A transformation of agriculture and food systems has become paramount in the face of the world’s rapidly deteriorating natural resources. If strategically planned, agroecological agriculture and food system practices, together with the policies that support them, have good potential to help establish more resilient food systems. Agroecology creates positive and minimizes negative environmental externalities, leading to more resilient food systems, its promoters say. Agroecology is too ideological and not enough evidence based, sceptics argue. Can agroecology finally blaze the way for sustainable development that benefits all? Or is it nothing but an overrated buzzword?

A CFS side event with the title “Transistion towards Agroecology”, convened by Global Donor Platform Member Switzerland, in cooperation with the Ministry of Agriculture and Rural Affairs of China, the International Panel of Experts on Sustainable Food Systems (IPES-Food), Réseau des Organisations Paysannes et des Producteurs Agricoles de l’Afrique de l’Ouest (ROPPA), Senegal and France, also a Global Donor Platform Member, looked at these questions and drafted evidence-based scenarios that demonstrate the impact of food system transformation building on agroecology.

One focus of the side event was on a new series of case studies published by IPES-Food. These case studies span a range of geographical locations, where farmers, social movements and local political actors have overcome the systemic ‘lock-ins’ holding current agriculture and food systems in place. They portray how these actors have embraced change (i.e. through changes in practice, knowledge generation and dissemination, social relations, and institutional conditions) to successfully drive a transition towards greater sustainability.

The challenges are immense. According to Emile Frison, IPES Food, who facilitated the side event, the Fith Assessment Report (AR 5) of the United Nations Intergovernmental Panel on Climate Change (IPCC) leaves no doubt that the world community must work towards the goal of 1,5-degree Celsius global warming instead of 2 degrees Celsius in order to avoid dramatic consequences. Rapid changes are needed. Farming has a high potential to reduce greenhouse gas emissions. “Agroecology has the potential to turn agriculture from being a significant problem to a significant solution,” Frison said. This corresponds with the “Scaling up Agroecology Initiative” by FAO, which is important to move agroecology forward and which launched in early 2018.

Shifting to agroecology – a shift to paradigm

“Agroecology is a key path for the achievement of the SDGs. It offers a unique opportunity to tap on local knowledge and scientists to work together,” concluded H.E. Delphine Borione, Ambassador of the Government of France and referred the Green Sahel Initiative as a good example. For instance, in Senegal, agroecological approaches date back to the 1990s. Being strongly affected by climate change, the country sees agroecology as a promising alternative to formerly practiced, less sustainable farming methods. Farmers understand that agroecology preserves their soils. The government supports this approach, but due to the higher prices of organic products, they are only affordable to middle class consumers. More efforts are necessary to make the way out of this market niche.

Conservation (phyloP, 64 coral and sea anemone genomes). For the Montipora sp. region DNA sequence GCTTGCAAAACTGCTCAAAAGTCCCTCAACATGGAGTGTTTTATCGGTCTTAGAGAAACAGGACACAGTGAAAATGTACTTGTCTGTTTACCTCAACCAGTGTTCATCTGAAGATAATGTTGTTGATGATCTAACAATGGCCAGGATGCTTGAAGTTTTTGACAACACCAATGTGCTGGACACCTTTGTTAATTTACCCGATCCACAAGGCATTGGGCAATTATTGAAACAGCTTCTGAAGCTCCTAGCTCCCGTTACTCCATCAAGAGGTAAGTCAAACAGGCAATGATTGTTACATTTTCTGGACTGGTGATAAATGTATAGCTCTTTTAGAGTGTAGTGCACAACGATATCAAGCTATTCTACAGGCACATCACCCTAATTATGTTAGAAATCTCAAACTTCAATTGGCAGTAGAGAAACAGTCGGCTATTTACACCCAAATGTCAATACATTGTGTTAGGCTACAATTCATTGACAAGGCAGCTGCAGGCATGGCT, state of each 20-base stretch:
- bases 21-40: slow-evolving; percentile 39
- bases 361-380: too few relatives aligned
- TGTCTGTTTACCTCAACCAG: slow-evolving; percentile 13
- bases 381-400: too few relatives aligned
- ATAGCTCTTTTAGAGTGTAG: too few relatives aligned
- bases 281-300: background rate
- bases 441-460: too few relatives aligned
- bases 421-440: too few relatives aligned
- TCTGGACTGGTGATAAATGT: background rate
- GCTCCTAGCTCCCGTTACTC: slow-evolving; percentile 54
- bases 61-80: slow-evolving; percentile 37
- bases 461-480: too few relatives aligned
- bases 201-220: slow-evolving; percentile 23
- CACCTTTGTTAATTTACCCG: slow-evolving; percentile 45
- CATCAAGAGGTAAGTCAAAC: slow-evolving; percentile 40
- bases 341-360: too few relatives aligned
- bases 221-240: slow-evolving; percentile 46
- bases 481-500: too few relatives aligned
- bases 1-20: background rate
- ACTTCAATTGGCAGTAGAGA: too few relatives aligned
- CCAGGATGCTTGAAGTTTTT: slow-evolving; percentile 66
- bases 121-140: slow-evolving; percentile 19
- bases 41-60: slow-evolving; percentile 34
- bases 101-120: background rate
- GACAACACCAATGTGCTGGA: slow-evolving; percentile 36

Speakers like Steven Gliesmann, IPES Food, do not ignore such challenges, but consider the shift to agroecology as being without alternative. For Gliesman, agroecology describes a “movement”, a process to “break away from industrial food and farming systems”. “It is a paradigm shift, ” said Gliesman, emphasizing that it is now time to lift agroecology to a next level. “Agroecology is ongoing and growing despite the fact that almost no investments are being made,” he said.

Agroecology is science, practice and social movement

According to the Luo Shiming, South China Agricultural University, agroecological practices tie in with traditional knowledge of farming systems, like intercropping, fishponds etc. and recognize natural agricultural agroecology systems. Ibrahim Coulibaly, ROPPA, stressed that politicians and scientists should be encouraged to see what is going on the ground in order to raise awareness and consolidate support.

At the end of the day, agroecological practices only have a future if they reach economic maturity, pointed out Caroline Omondi, Head of Sustainability at Varistor AG, Switzerland. “Farmers discuss with you 1) money 2) money 3) money.” Market access and revenue to reinvest in value chains are crucial. One needs to bring in the private sector to become a partner in advancing the agroecology sector,” she summarized.

Key takeaway messages:

  • One must compare the true costs of production of conventional and agroecological farming, including the costs of the impact and damage to the natural resources by conventional farming systems, which are often not calculated.

  • Small scale is preferred but large scale is also feasible in agroecology.

  • Standardisation of organic farming 3.0 – the bottom line must be: “No damage to the environment and to health”.



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